6 Ways to Get Through Thanksgiving Dinner When You're an Introvert
Thanksgiving can be a lot for anyone to handle, but it's especially tough if you're an introvert.
Sure, all of that family time and delicious food sounds great in theory (and it is!), but some of us have a lower threshold for all the holiday hoopla than others, and there's nothing wrong with that. If you're wondering how on Earth you're ever going to survive Turkey Day (let alone the entire extended weekend), check out our list of six ways to get through Thanksgiving dinner when you're an introvert.
1. Know What to Expect
For introverts, Thanksgiving can be a marathon of activities that you don't naturally gravitate towards or enjoy: endless small talk, lots of personal questions and an extended amount of time spent with people you may or may not like. But the good news is, you know it's coming. That means you know generally what to expect and can do all the necessary prep work—getting in some quality alone time, for example—before the long holiday weekend arrives. If you're mentally ready for the toll Thanksgiving might take on you as an introvert, you'll be better equipped to deal with it. And remember, it will end eventually.
2. Pace Yourself
In addition to preparing yourself as you see fit, it's also important to pace yourself on the big day. Trying to talk to all your relatives and friends in rapid succession will likely be too overwhelming for you, and can wear you out early on in the day. But alternating catching up with others with something a bit less frenetic, like lending a hand in the kitchen, can help make all the holiday hoopla seem less intense. If you start feeling a bit too overwhelmed, there's nothing wrong with excusing yourself for a few minutes to collect your thoughts, returning only when you're ready.
3. Give Yourself a Task
If you know that you won't do well sitting around waiting for others to make awkward small talk, then give yourself a job to do. There's plenty that needs to get done on Thanksgiving day, so offer to lend a hand in the kitchen or take people's coats as they come in. Having a role will make you seem social and involved, but requires only a controlled amount of effort on your part that is relatively easy to manage. If you feel like you need a break after eating dinner, volunteer to help with the dishes. Not only will it make you seem like the most helpful houseguest ever (always a plus!), it will allow you some much needed time away from all the chaos to recharge.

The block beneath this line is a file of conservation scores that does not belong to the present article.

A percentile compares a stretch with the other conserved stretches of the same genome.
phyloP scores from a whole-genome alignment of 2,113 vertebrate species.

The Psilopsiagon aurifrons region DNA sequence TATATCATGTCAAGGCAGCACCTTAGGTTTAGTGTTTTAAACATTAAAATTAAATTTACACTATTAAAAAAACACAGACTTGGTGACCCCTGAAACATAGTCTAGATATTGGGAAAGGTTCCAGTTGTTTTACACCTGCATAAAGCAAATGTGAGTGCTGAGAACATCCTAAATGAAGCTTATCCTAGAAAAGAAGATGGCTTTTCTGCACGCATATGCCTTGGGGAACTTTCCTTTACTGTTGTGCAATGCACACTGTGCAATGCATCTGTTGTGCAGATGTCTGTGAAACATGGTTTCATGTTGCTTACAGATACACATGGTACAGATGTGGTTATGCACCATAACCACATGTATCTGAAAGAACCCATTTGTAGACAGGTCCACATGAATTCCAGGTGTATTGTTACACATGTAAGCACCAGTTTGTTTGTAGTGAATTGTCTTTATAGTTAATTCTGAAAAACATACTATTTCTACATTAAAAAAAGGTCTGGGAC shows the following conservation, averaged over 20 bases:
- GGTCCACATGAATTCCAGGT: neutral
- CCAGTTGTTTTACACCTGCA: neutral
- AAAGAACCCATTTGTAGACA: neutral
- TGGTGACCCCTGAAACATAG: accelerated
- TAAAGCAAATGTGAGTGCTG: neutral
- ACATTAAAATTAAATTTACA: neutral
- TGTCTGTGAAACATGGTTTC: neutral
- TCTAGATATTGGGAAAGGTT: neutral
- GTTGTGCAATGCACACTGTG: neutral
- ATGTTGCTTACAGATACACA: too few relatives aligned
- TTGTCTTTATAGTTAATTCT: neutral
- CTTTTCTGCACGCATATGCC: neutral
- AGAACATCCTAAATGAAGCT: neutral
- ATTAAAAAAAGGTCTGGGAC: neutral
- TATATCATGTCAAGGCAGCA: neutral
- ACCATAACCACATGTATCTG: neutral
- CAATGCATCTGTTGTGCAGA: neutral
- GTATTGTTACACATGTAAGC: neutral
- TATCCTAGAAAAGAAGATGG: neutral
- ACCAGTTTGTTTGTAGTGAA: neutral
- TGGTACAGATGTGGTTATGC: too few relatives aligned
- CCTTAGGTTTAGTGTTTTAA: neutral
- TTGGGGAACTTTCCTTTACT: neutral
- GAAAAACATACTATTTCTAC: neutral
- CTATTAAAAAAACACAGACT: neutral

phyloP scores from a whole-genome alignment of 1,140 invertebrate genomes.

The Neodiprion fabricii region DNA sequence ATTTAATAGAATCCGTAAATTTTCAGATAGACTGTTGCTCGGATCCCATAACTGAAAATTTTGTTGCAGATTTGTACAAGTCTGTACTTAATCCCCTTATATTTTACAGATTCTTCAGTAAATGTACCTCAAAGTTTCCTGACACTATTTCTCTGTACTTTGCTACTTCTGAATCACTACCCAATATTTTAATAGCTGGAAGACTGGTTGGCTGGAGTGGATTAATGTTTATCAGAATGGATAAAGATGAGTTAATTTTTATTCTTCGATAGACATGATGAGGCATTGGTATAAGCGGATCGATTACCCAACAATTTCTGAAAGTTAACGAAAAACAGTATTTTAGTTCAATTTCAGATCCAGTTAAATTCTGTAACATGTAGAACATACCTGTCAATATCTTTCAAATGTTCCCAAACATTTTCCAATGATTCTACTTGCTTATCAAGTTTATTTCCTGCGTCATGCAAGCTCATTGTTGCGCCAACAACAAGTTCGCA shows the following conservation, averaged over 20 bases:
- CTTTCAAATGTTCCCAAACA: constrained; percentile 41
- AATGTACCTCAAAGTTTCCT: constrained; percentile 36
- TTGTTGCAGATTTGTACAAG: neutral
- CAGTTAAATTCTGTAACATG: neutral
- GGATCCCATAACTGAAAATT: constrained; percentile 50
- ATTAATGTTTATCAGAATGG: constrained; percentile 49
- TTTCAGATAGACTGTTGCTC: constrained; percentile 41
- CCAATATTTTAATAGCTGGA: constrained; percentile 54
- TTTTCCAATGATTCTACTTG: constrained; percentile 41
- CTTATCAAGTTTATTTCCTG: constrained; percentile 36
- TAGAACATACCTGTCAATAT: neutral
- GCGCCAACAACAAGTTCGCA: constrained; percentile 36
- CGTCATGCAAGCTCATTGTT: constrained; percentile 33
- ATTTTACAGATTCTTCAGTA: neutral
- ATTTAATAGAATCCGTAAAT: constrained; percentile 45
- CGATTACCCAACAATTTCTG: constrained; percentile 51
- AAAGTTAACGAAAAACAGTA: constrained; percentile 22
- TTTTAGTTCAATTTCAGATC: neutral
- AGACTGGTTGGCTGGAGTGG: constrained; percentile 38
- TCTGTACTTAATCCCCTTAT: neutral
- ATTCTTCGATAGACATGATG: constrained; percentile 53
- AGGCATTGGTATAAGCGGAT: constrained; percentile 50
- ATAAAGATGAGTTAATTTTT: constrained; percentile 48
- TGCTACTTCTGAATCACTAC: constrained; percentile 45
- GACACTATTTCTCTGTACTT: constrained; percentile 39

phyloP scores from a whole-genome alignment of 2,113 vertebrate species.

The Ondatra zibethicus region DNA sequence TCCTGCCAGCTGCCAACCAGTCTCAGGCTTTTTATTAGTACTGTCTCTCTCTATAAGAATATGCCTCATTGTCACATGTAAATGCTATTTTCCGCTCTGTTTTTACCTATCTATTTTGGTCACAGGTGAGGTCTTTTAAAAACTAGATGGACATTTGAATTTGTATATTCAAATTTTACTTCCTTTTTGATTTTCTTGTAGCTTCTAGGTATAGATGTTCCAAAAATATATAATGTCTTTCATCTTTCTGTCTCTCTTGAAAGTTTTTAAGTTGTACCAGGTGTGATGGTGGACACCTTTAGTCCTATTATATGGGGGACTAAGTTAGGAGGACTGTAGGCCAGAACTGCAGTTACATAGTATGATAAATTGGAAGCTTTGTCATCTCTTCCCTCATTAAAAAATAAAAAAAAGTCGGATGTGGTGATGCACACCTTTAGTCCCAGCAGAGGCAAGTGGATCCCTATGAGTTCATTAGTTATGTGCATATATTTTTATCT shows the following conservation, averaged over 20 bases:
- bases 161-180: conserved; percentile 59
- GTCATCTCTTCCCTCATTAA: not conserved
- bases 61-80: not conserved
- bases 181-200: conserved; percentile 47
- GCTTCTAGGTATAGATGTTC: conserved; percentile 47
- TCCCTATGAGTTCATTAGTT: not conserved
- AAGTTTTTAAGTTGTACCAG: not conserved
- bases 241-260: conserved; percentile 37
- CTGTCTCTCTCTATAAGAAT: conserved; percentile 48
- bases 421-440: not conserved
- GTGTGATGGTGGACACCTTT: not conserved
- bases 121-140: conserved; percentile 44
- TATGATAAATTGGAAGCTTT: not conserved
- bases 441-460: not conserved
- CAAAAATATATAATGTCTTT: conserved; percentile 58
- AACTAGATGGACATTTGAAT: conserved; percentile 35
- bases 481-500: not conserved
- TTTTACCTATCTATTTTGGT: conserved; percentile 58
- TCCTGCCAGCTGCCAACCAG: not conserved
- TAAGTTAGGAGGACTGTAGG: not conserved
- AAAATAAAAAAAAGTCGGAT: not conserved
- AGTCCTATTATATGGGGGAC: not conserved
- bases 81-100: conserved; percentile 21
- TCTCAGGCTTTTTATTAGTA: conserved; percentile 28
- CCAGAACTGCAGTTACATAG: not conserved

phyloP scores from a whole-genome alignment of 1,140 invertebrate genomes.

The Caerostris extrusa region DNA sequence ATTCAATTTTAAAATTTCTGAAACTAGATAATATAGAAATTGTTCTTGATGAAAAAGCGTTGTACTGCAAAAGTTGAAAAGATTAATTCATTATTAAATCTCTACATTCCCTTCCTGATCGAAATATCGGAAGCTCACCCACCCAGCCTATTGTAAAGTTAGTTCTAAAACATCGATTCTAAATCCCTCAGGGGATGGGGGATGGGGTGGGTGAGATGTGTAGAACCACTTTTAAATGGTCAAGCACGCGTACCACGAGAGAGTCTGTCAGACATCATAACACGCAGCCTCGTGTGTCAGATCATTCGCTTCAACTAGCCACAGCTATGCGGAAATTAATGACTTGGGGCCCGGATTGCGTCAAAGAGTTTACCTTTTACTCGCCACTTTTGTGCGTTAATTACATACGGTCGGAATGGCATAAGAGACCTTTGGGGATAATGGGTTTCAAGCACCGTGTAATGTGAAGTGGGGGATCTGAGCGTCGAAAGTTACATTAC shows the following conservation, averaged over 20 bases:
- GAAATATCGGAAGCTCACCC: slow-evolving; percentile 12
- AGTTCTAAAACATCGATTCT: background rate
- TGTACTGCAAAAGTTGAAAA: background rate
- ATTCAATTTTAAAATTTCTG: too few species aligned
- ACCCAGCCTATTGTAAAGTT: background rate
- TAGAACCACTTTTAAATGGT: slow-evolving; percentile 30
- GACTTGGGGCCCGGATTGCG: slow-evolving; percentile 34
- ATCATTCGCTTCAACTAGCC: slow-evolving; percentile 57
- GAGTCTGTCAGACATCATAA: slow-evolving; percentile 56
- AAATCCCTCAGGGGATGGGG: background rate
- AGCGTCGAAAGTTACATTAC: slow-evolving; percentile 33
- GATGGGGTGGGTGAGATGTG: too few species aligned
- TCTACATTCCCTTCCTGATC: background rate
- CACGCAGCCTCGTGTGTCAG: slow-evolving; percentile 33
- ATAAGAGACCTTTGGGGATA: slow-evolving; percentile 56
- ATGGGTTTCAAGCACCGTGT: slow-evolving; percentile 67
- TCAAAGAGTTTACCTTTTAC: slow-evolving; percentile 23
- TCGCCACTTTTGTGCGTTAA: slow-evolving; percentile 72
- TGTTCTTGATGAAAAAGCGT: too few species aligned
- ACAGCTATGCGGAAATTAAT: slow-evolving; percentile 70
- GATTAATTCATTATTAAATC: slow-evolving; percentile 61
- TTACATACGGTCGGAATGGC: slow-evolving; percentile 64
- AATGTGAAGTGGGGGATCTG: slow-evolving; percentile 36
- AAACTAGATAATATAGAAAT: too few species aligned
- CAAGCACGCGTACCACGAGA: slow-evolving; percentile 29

4. Practice Some Small Talk
If small talk is your mortal enemy, know that you're most certainly not alone. Also know that it's totally acceptable to have a mental list of topics you do enjoy and feel comfortable talking about at the ready. Why not tell your aunts and uncles about that cool science project you just got a good grade on, or pick your cousin's brain about the latest episode of Riverdale? Not only will having some talking points prepared make you feel more confident, it can also help steer the conversation away from topics you'd rather not discuss, including your relationship status or future plans.
5. Carve Out Some Alone Time
Thanksgiving is a long day, and if you're traveling for the holiday, chances are you actually have more than one day that's bound to be filled with activities and family time that seemingly never ends. Because this can often be very uncomfortable for introverts, make sure you carve out some time for yourself. Over the course of the weekend, try and crack open a book or suggest watching a movie or some TV with others. It's relaxing, but requires little engagement or effort on your part. It's a win-win!
6. Recharge When You Need It
No one knows your limits better than you do, and if you feel a need to recharge over the course of Thanksgiving day or the weekend itself, go ahead and do it. During dinner, that might only mean sneaking off to the bathroom and splashing some water on your face, but if you continue to feel overwhelmed as the weekend progresses, opt out of the Black Friday shopping trip and take a bath or slip on your headphones and go for a nice jog. Chances are some time alone with your own thoughts will be just what you needed.
For more Turkey Day-related wisdom, click HERE for six healthy recipes you can make using Thanksgiving leftovers.